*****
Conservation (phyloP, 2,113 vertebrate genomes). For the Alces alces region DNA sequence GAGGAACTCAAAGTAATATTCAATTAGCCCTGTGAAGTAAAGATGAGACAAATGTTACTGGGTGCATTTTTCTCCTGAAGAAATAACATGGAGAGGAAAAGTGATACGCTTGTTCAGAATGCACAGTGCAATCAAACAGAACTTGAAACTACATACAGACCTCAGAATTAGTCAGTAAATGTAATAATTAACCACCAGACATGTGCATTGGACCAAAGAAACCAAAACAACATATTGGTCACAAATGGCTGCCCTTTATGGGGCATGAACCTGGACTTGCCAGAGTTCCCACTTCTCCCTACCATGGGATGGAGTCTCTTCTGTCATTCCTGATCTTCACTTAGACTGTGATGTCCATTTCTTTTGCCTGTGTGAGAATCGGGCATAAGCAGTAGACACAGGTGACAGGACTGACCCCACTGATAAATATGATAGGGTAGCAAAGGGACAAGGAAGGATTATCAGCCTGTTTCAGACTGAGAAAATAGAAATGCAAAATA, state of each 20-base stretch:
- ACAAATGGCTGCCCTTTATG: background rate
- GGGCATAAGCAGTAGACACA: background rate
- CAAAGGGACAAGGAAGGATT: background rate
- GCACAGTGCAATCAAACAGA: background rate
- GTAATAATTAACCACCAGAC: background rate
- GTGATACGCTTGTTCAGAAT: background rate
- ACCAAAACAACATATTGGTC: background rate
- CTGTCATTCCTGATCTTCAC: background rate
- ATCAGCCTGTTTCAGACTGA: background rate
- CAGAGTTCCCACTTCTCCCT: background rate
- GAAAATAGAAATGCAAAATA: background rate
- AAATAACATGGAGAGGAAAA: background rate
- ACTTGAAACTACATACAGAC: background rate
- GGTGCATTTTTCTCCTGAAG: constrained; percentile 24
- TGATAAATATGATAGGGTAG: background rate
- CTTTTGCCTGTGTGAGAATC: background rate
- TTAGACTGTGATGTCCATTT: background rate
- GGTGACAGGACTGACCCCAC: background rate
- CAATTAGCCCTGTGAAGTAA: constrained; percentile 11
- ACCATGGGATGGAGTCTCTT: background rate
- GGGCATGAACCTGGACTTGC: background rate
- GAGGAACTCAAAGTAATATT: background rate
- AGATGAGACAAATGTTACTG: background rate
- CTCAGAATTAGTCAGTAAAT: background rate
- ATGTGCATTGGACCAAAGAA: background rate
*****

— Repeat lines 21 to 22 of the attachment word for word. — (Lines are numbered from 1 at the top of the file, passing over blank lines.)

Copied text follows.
- ACCATGGGATGGAGTCTCTT: background rate
- GGGCATGAACCTGGACTTGC: background rate